A government and industry-sponsored ICT education and training “framework” may be driving students into narrow subject areas too early, says a career guidance specialist.
Angela Christie, of Engineers NZ careers guidance project FutureIntech, spoke on this theme at a panel discussion earlier this month on causes and remedies for the drastic shortage of new recruits for the industry.
Garry Roberton, of the Waikato Institute of Technology (Wintec) pointed to the Fluency in IT (FITNZ) project as one attempt that has been made to arouse interest among potential students and inculcate appropriate skills.
Christie, however, suggests the framework specialises students too early. In view, particularly, of the changing nature of the industry, it would work better to offer a more general introduction to ICT and the business problems it is supposed to be solving, she says.
A misperception of what is involved in IT is part of the problem, suggests Professor Sid Huff, of Victoria University, Welllington. School students’ ideas of computing typically revolve around particular applications such as spreadsheets or databases, he says. The analysis of business strategies, which comes before the technical IT, is typically not on students’ radar and greater awareness of it might attract a different kind of student who would be more readily employable and productive.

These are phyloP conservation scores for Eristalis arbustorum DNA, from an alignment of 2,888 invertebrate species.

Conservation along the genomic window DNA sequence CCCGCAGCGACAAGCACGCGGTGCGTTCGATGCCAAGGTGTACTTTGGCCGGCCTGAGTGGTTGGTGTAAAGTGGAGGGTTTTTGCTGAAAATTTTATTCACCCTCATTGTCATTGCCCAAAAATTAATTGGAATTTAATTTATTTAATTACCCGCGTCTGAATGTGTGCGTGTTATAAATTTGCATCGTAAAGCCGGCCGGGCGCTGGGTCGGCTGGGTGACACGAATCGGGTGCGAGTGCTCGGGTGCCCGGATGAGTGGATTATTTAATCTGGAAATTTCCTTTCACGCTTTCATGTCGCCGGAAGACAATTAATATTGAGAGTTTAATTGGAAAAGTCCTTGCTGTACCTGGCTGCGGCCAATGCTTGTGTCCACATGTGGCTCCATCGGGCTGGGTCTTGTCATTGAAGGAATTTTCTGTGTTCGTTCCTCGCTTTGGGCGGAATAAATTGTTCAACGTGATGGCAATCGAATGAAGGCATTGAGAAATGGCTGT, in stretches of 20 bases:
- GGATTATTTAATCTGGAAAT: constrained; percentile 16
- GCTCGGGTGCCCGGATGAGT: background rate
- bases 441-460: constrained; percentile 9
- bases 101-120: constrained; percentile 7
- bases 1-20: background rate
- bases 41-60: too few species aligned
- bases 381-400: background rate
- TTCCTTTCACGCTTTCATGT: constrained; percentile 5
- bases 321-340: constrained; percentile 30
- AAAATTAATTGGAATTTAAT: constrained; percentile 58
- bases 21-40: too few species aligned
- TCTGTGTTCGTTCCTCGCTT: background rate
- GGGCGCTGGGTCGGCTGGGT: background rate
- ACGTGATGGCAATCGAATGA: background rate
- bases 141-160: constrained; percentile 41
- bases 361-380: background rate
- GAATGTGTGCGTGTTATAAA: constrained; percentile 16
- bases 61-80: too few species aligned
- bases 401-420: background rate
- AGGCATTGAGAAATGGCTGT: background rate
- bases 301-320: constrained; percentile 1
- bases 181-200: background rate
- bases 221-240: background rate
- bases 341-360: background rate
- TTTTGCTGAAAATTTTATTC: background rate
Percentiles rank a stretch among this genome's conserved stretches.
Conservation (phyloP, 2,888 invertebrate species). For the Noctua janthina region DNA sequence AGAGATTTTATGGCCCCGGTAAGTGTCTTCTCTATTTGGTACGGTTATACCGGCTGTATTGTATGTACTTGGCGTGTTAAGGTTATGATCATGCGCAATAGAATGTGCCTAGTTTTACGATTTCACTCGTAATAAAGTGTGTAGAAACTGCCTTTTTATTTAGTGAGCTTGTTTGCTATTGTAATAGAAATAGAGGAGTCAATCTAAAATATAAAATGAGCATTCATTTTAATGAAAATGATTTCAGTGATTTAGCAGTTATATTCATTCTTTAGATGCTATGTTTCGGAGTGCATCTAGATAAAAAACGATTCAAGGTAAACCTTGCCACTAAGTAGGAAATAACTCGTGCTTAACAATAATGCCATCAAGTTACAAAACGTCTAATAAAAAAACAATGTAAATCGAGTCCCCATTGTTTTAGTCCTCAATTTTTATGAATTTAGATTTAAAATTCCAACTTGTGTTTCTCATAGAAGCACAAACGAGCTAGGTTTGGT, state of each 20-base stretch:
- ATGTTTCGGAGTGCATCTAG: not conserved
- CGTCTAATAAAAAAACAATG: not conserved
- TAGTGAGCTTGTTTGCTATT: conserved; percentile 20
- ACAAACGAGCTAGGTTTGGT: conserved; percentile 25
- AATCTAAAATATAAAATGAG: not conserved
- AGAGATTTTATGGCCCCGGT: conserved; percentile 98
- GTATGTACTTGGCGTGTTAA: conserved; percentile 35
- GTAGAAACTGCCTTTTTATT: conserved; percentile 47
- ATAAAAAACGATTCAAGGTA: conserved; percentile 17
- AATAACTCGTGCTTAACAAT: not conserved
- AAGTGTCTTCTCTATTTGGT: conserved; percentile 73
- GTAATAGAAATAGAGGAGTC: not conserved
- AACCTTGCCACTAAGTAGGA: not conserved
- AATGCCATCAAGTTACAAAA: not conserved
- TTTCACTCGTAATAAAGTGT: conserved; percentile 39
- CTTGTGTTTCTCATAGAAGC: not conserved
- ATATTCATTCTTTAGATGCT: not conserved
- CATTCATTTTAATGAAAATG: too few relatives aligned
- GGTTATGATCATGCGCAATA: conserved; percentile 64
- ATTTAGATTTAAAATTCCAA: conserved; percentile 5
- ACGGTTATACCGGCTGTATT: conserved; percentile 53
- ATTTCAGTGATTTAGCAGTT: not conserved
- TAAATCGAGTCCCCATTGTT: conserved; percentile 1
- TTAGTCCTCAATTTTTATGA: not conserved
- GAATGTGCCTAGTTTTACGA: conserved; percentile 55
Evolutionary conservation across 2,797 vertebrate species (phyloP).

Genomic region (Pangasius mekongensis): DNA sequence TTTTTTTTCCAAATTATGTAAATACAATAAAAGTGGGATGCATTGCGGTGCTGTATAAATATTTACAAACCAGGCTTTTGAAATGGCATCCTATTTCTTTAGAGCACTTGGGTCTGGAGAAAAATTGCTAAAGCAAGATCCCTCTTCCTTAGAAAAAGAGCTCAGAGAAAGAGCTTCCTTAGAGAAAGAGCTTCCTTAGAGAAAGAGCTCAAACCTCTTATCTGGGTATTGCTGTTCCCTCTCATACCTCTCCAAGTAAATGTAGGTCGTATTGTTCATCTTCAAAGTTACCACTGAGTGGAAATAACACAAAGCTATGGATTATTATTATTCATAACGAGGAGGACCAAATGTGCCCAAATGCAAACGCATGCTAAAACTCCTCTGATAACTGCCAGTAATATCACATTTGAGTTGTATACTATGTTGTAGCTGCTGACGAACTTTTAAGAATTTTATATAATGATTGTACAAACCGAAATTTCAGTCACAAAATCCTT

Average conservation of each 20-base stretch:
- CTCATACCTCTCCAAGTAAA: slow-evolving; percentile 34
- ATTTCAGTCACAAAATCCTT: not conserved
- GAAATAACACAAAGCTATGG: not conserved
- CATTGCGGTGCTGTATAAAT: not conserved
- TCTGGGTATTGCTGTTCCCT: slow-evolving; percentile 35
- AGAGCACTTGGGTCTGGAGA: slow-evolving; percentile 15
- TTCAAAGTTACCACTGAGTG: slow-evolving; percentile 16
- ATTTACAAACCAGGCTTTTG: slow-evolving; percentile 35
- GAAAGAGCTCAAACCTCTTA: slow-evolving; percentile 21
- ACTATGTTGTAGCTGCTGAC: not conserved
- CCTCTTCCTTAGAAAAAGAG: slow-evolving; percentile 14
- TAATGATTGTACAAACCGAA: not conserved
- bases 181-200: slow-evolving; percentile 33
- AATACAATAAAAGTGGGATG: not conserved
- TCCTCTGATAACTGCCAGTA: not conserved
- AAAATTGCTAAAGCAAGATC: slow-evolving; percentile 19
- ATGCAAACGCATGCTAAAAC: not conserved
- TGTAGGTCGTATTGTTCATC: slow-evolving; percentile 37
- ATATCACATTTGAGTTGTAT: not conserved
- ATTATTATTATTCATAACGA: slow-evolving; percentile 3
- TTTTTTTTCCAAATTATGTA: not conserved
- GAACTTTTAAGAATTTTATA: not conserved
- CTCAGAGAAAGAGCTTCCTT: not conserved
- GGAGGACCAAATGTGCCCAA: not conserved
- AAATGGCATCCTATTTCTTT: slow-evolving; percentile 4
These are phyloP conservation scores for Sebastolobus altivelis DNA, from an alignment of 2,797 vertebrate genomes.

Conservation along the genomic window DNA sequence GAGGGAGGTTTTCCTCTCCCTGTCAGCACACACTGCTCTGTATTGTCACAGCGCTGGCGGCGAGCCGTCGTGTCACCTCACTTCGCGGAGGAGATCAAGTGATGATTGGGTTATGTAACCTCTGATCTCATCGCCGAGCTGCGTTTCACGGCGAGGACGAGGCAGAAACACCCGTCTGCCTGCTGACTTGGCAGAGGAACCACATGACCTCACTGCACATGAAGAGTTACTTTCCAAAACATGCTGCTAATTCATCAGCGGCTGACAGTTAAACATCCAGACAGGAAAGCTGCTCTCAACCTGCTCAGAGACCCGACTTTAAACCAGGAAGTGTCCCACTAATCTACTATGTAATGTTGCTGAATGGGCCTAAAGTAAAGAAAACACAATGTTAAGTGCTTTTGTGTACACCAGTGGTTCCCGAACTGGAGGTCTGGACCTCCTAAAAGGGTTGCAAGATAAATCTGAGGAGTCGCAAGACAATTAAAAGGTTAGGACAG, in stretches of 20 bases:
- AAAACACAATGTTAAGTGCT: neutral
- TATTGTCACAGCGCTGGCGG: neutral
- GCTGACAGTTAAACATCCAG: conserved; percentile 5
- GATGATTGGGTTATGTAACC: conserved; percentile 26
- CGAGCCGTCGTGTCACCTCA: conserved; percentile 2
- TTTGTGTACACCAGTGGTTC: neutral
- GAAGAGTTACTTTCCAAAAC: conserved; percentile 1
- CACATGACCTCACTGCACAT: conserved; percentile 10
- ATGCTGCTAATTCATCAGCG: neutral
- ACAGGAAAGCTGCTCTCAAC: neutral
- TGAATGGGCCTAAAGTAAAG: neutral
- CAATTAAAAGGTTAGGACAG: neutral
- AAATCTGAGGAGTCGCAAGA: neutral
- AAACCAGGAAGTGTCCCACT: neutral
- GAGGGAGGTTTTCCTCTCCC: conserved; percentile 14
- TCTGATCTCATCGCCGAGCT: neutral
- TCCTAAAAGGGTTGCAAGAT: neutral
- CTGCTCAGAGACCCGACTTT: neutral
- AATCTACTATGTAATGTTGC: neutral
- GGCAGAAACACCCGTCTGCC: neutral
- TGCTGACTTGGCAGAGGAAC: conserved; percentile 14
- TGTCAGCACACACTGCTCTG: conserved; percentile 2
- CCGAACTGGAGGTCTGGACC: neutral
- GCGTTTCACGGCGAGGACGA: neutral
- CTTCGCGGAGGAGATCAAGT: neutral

At university, suggested another VUW professor, John Hine, the sheer amount of material to be covered in an ICT course — and its rapid growth — discourages students from also taking course units in business administration and commerce.
Hine puts part of the blame on the impression of ICT created by the media, entertainment and advertising, exemplified by the four “geeks” featuring in Xtra’s broadband promotions.
Few potential recruits, especially female ones, would want to join an industry they believed to be peopled by such characters, he says.
Early internship was suggested as one solution to giving students exposure to what working in ICT really means.
Law and accounting firms, it was agreed, swoop on promising students as early as their second year with offers of holiday work and even scholarships; the ICT industry is laggardly in this respect.
The alleged impact of the dot.com crash of 2000 has been blamed for putting people off ICT, but Hine claimed to show, with a graph of the number of vacancies in the industry year on year, that the setback was relatively minor, certainly no bigger than a number of other less remarked-on fluctuations before and since.